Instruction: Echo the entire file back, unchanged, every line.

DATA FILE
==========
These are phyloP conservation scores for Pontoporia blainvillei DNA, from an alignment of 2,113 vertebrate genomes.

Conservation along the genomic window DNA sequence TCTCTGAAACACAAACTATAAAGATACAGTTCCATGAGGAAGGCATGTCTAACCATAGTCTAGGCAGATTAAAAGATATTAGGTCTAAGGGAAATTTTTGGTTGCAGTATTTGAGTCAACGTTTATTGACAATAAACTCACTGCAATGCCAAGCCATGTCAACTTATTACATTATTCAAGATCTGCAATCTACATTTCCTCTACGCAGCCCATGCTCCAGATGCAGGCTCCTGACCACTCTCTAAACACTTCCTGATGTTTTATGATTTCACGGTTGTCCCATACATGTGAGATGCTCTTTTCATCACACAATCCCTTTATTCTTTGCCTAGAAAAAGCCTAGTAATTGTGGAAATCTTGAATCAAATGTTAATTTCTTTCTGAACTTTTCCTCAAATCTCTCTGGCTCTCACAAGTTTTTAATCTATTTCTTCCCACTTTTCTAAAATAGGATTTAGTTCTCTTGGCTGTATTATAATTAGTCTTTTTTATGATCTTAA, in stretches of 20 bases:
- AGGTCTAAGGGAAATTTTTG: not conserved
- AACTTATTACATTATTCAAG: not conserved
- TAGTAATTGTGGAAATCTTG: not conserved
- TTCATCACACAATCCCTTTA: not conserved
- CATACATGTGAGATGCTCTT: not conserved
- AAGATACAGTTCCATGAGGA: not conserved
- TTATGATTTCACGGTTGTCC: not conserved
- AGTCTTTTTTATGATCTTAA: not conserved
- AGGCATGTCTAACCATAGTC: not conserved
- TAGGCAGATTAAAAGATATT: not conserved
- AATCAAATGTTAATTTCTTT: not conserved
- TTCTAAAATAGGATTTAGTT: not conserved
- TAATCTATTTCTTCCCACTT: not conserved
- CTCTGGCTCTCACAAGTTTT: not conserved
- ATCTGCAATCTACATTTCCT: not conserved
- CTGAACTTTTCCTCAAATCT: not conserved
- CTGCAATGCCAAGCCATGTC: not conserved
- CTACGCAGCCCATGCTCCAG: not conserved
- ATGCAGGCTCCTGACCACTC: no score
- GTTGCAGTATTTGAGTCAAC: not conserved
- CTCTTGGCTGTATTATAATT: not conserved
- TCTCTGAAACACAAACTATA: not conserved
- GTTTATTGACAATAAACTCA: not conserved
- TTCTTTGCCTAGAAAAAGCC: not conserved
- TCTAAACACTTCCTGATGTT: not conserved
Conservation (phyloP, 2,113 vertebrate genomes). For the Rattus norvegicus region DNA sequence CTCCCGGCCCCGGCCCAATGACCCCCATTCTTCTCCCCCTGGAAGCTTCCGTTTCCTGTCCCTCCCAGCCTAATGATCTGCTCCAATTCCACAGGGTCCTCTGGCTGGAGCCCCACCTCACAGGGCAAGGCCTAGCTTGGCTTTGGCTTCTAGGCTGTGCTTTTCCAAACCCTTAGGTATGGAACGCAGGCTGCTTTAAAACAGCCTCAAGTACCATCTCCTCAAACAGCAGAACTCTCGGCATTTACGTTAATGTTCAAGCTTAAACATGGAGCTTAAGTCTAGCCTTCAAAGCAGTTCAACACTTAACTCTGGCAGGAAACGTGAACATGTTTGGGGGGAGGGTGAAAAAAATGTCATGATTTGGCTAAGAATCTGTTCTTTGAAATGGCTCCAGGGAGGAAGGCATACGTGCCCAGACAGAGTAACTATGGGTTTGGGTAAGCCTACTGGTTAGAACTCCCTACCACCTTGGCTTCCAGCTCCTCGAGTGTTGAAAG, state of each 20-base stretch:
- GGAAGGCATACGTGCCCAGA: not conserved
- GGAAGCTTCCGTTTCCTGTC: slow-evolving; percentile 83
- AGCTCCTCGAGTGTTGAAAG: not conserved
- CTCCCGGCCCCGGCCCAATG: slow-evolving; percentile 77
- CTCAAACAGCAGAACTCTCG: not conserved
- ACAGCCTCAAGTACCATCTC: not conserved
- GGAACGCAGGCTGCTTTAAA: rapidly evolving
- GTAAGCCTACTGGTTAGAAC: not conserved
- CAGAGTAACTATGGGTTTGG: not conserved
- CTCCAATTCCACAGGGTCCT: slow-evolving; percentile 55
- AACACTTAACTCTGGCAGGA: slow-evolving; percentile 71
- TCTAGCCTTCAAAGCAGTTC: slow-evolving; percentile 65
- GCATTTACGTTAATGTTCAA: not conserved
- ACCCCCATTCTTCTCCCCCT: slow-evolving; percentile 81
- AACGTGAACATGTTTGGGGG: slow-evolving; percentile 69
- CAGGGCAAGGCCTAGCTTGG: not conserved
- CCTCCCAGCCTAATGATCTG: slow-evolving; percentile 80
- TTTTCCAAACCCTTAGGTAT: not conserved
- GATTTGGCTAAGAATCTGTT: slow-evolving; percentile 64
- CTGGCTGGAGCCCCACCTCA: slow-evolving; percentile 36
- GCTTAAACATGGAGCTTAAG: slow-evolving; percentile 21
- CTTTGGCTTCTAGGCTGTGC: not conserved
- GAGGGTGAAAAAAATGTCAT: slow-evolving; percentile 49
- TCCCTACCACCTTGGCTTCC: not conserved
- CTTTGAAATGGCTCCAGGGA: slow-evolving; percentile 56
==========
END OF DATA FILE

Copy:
These are phyloP conservation scores for Pontoporia blainvillei DNA, from an alignment of 2,113 vertebrate genomes.

Conservation along the genomic window DNA sequence TCTCTGAAACACAAACTATAAAGATACAGTTCCATGAGGAAGGCATGTCTAACCATAGTCTAGGCAGATTAAAAGATATTAGGTCTAAGGGAAATTTTTGGTTGCAGTATTTGAGTCAACGTTTATTGACAATAAACTCACTGCAATGCCAAGCCATGTCAACTTATTACATTATTCAAGATCTGCAATCTACATTTCCTCTACGCAGCCCATGCTCCAGATGCAGGCTCCTGACCACTCTCTAAACACTTCCTGATGTTTTATGATTTCACGGTTGTCCCATACATGTGAGATGCTCTTTTCATCACACAATCCCTTTATTCTTTGCCTAGAAAAAGCCTAGTAATTGTGGAAATCTTGAATCAAATGTTAATTTCTTTCTGAACTTTTCCTCAAATCTCTCTGGCTCTCACAAGTTTTTAATCTATTTCTTCCCACTTTTCTAAAATAGGATTTAGTTCTCTTGGCTGTATTATAATTAGTCTTTTTTATGATCTTAA, in stretches of 20 bases:
- AGGTCTAAGGGAAATTTTTG: not conserved
- AACTTATTACATTATTCAAG: not conserved
- TAGTAATTGTGGAAATCTTG: not conserved
- TTCATCACACAATCCCTTTA: not conserved
- CATACATGTGAGATGCTCTT: not conserved
- AAGATACAGTTCCATGAGGA: not conserved
- TTATGATTTCACGGTTGTCC: not conserved
- AGTCTTTTTTATGATCTTAA: not conserved
- AGGCATGTCTAACCATAGTC: not conserved
- TAGGCAGATTAAAAGATATT: not conserved
- AATCAAATGTTAATTTCTTT: not conserved
- TTCTAAAATAGGATTTAGTT: not conserved
- TAATCTATTTCTTCCCACTT: not conserved
- CTCTGGCTCTCACAAGTTTT: not conserved
- ATCTGCAATCTACATTTCCT: not conserved
- CTGAACTTTTCCTCAAATCT: not conserved
- CTGCAATGCCAAGCCATGTC: not conserved
- CTACGCAGCCCATGCTCCAG: not conserved
- ATGCAGGCTCCTGACCACTC: no score
- GTTGCAGTATTTGAGTCAAC: not conserved
- CTCTTGGCTGTATTATAATT: not conserved
- TCTCTGAAACACAAACTATA: not conserved
- GTTTATTGACAATAAACTCA: not conserved
- TTCTTTGCCTAGAAAAAGCC: not conserved
- TCTAAACACTTCCTGATGTT: not conserved
Conservation (phyloP, 2,113 vertebrate genomes). For the Rattus norvegicus region DNA sequence CTCCCGGCCCCGGCCCAATGACCCCCATTCTTCTCCCCCTGGAAGCTTCCGTTTCCTGTCCCTCCCAGCCTAATGATCTGCTCCAATTCCACAGGGTCCTCTGGCTGGAGCCCCACCTCACAGGGCAAGGCCTAGCTTGGCTTTGGCTTCTAGGCTGTGCTTTTCCAAACCCTTAGGTATGGAACGCAGGCTGCTTTAAAACAGCCTCAAGTACCATCTCCTCAAACAGCAGAACTCTCGGCATTTACGTTAATGTTCAAGCTTAAACATGGAGCTTAAGTCTAGCCTTCAAAGCAGTTCAACACTTAACTCTGGCAGGAAACGTGAACATGTTTGGGGGGAGGGTGAAAAAAATGTCATGATTTGGCTAAGAATCTGTTCTTTGAAATGGCTCCAGGGAGGAAGGCATACGTGCCCAGACAGAGTAACTATGGGTTTGGGTAAGCCTACTGGTTAGAACTCCCTACCACCTTGGCTTCCAGCTCCTCGAGTGTTGAAAG, state of each 20-base stretch:
- GGAAGGCATACGTGCCCAGA: not conserved
- GGAAGCTTCCGTTTCCTGTC: slow-evolving; percentile 83
- AGCTCCTCGAGTGTTGAAAG: not conserved
- CTCCCGGCCCCGGCCCAATG: slow-evolving; percentile 77
- CTCAAACAGCAGAACTCTCG: not conserved
- ACAGCCTCAAGTACCATCTC: not conserved
- GGAACGCAGGCTGCTTTAAA: rapidly evolving
- GTAAGCCTACTGGTTAGAAC: not conserved
- CAGAGTAACTATGGGTTTGG: not conserved
- CTCCAATTCCACAGGGTCCT: slow-evolving; percentile 55
- AACACTTAACTCTGGCAGGA: slow-evolving; percentile 71
- TCTAGCCTTCAAAGCAGTTC: slow-evolving; percentile 65
- GCATTTACGTTAATGTTCAA: not conserved
- ACCCCCATTCTTCTCCCCCT: slow-evolving; percentile 81
- AACGTGAACATGTTTGGGGG: slow-evolving; percentile 69
- CAGGGCAAGGCCTAGCTTGG: not conserved
- CCTCCCAGCCTAATGATCTG: slow-evolving; percentile 80
- TTTTCCAAACCCTTAGGTAT: not conserved
- GATTTGGCTAAGAATCTGTT: slow-evolving; percentile 64
- CTGGCTGGAGCCCCACCTCA: slow-evolving; percentile 36
- GCTTAAACATGGAGCTTAAG: slow-evolving; percentile 21
- CTTTGGCTTCTAGGCTGTGC: not conserved
- GAGGGTGAAAAAAATGTCAT: slow-evolving; percentile 49
- TCCCTACCACCTTGGCTTCC: not conserved
- CTTTGAAATGGCTCCAGGGA: slow-evolving; percentile 56